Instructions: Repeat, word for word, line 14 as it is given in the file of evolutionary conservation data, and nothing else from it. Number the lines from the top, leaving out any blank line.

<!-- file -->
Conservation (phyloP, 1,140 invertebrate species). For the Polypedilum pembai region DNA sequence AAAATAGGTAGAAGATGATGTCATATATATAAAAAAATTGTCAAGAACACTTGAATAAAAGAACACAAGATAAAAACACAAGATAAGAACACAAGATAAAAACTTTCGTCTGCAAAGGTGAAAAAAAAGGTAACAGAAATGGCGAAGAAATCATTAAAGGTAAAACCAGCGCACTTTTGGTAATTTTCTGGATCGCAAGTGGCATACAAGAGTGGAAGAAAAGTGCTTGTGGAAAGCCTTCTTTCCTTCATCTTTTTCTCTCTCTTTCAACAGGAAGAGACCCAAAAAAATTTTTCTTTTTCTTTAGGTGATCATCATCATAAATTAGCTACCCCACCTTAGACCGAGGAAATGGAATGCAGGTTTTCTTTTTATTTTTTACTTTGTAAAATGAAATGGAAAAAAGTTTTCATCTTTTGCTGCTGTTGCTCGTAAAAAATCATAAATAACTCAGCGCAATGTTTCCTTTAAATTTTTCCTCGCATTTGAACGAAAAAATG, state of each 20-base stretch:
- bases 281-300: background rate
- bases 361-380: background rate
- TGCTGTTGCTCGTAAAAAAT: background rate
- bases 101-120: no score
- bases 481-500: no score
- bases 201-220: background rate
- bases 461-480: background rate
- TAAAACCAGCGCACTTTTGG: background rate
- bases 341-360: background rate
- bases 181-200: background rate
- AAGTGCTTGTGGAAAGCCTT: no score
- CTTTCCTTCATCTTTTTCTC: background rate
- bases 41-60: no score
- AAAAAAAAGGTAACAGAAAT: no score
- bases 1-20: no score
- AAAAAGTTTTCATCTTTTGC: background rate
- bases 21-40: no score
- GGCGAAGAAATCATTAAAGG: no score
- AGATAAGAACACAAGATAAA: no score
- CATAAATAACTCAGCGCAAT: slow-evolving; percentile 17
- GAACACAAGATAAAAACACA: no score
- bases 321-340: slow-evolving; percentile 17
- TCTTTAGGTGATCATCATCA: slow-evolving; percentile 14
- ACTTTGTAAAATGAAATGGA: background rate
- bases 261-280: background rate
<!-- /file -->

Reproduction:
- bases 41-60: no score